Declaration of Sentiments Summary
by Elizabeth Cady Stanton

Start Your Free Trial

What Is the Declaration of Sentiments?

Although generally referred to as the “Declaration of Sentiments,” Elizabeth Cady Stanton’s text is formally known as the “Declaration of Sentiments and Resolutions.” As its name indicates, the declaration is divided into two portions: the sentiments and the resolutions. By delineating the text in such a way, Stanton clarifies the intentions of her text and what she hopes to impart to her audience. 

Download Declaration of Sentiments Study Guide

Subscribe Now

On the morning of July 19, 1848, the first day of the Seneca Falls Convention, Stanton read aloud the collected sentiments. This portion of the text can be divided into two parts: the introduction and the list of sentiments. In the introduction, Stanton closely mirrors the wording of the Declaration of Independence, shifting the meaning from the nation’s revolutionary call to a women’s call for change. 

The sentiments section contains 16 sentiments, or grievances, which outline the ways in which women are treated unequally. The list includes grievances about the strict doctrines of marriage, religion, and labor, as well as the educational system, which prohibited women from receiving higher education, among others. On July 20, Stanton reread the document and passed around the resolutions for attendees to sign. This list of 12 resolutions regarding women’s rights makes up the second half of the document. Of the 12, only one did not pass unanimously: women’s right to suffrage. Many attendees believed this resolution was too radical at the time.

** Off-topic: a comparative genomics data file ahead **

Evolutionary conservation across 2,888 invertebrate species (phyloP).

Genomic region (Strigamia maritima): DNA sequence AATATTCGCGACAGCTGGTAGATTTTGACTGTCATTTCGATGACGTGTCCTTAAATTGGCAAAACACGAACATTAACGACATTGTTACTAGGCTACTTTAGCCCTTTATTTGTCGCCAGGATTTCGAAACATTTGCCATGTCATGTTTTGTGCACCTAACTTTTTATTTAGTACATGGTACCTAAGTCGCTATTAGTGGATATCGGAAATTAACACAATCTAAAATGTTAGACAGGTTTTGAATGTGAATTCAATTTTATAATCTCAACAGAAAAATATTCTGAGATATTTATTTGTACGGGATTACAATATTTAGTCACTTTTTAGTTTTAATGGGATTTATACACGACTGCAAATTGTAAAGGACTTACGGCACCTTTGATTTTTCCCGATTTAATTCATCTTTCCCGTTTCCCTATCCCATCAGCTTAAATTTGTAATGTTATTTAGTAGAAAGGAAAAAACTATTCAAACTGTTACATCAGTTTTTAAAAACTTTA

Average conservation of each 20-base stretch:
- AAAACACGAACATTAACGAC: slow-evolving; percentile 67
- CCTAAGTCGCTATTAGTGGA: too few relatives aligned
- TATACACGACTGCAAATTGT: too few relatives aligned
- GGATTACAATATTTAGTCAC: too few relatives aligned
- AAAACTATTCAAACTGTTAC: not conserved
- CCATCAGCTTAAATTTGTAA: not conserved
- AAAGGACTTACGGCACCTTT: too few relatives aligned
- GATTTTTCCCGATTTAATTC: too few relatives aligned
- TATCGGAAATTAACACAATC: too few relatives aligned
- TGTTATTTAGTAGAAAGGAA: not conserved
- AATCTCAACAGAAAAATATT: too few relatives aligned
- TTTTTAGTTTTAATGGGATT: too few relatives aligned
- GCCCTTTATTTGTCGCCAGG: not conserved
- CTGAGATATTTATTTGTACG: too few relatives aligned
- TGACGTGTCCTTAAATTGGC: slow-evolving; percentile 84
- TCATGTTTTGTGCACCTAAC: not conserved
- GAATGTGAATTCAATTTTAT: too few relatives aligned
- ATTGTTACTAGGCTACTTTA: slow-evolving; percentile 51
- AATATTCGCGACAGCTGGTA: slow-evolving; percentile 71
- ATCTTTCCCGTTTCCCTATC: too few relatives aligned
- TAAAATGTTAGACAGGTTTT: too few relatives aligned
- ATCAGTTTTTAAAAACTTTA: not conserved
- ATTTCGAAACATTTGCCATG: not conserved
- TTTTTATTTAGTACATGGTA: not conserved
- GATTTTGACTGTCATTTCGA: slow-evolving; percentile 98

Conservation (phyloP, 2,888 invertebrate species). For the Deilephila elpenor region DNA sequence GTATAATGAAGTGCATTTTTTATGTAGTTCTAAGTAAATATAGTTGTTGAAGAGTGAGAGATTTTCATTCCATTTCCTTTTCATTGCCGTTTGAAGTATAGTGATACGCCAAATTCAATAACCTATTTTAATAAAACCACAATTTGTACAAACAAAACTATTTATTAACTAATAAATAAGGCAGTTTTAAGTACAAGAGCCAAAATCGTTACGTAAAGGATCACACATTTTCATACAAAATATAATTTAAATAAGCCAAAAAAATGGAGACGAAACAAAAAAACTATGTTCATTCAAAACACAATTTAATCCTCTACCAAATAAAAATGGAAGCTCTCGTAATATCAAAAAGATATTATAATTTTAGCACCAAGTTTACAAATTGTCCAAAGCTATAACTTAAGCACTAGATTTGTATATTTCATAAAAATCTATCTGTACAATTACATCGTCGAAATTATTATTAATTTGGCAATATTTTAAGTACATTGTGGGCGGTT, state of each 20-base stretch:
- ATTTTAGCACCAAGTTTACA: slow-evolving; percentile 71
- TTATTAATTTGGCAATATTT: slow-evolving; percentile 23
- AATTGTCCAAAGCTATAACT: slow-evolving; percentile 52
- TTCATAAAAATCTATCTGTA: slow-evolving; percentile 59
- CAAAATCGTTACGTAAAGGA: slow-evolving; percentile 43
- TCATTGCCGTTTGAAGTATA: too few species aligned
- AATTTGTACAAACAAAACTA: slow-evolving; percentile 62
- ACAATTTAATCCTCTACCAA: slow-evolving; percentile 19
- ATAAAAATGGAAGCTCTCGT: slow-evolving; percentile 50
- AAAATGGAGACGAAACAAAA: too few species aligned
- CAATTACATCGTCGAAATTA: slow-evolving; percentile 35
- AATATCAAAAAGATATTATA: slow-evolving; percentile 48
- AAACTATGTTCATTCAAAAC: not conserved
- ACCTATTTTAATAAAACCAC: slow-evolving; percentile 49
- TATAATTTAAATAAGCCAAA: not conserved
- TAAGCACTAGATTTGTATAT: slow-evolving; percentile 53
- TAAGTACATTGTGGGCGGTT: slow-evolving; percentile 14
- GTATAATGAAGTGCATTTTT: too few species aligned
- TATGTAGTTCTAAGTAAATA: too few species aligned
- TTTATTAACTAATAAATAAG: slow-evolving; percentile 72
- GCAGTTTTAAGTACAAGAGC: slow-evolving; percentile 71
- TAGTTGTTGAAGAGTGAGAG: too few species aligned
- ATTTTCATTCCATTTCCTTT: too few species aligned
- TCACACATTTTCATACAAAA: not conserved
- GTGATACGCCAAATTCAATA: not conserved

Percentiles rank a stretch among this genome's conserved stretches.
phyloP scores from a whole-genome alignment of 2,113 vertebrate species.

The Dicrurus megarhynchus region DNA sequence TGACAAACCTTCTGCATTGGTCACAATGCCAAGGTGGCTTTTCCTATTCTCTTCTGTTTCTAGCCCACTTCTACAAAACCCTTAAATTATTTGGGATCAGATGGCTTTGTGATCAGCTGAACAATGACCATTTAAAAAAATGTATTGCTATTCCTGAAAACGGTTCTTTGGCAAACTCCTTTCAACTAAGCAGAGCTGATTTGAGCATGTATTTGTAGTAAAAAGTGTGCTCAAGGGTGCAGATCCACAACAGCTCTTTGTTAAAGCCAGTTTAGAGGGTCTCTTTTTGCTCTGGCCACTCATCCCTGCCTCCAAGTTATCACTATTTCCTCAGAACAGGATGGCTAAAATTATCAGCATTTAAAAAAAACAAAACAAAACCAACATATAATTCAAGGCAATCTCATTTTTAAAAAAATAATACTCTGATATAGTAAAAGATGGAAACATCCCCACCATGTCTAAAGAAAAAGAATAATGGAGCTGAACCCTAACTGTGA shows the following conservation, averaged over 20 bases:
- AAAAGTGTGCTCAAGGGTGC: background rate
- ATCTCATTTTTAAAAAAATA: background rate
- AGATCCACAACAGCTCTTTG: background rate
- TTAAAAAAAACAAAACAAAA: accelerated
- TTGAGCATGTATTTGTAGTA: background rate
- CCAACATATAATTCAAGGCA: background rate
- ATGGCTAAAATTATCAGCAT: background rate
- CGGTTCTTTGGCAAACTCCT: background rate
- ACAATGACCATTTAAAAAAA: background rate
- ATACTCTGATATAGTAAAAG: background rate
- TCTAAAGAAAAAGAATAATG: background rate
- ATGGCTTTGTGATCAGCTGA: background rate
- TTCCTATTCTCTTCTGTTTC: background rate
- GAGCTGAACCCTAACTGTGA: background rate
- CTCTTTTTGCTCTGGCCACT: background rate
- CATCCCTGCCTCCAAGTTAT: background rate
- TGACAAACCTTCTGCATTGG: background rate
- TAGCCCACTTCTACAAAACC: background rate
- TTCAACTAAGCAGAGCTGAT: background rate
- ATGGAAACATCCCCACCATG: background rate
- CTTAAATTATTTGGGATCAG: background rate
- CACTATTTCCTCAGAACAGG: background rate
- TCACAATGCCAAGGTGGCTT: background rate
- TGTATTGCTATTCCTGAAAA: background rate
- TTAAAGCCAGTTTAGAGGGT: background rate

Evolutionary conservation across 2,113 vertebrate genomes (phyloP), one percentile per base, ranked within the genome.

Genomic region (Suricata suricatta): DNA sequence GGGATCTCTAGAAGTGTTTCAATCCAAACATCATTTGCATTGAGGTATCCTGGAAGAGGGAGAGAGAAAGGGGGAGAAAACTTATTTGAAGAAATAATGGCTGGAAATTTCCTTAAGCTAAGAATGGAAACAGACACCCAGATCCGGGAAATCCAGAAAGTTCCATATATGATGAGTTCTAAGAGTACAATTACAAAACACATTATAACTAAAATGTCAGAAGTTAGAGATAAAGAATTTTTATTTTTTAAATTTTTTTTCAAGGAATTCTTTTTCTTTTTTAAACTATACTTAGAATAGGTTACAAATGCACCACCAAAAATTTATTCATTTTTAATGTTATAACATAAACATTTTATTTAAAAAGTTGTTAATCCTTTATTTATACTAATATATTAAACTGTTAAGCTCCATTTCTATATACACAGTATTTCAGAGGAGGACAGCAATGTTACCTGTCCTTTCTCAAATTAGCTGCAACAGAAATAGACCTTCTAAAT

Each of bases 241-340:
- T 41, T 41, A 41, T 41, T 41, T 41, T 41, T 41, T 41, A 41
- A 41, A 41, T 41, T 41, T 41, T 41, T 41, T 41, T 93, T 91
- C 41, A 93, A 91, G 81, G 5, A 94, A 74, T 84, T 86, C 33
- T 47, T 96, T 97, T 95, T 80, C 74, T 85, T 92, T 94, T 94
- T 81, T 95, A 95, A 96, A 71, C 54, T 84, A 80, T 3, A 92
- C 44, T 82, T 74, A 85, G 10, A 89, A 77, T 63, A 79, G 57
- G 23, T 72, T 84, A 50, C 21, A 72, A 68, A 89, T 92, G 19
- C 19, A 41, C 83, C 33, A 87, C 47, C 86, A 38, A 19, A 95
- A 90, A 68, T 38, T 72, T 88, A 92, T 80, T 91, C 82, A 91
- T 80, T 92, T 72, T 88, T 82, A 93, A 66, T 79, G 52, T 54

Summary of the Sentiments

The introduction of Stanton’s declaration mirrors the introduction of the Declaration of Independence, the founding document of the United States of America, with notable changes. Stanton substitutes keywords like “woman” or “women” and adjusts the phrasing to address women’s fight for equality. By including choice words like “despotism,” “sufferance,” and “injuries” throughout this section, Stanton speaks directly to her majority female audience, addressing their emotions and experiences.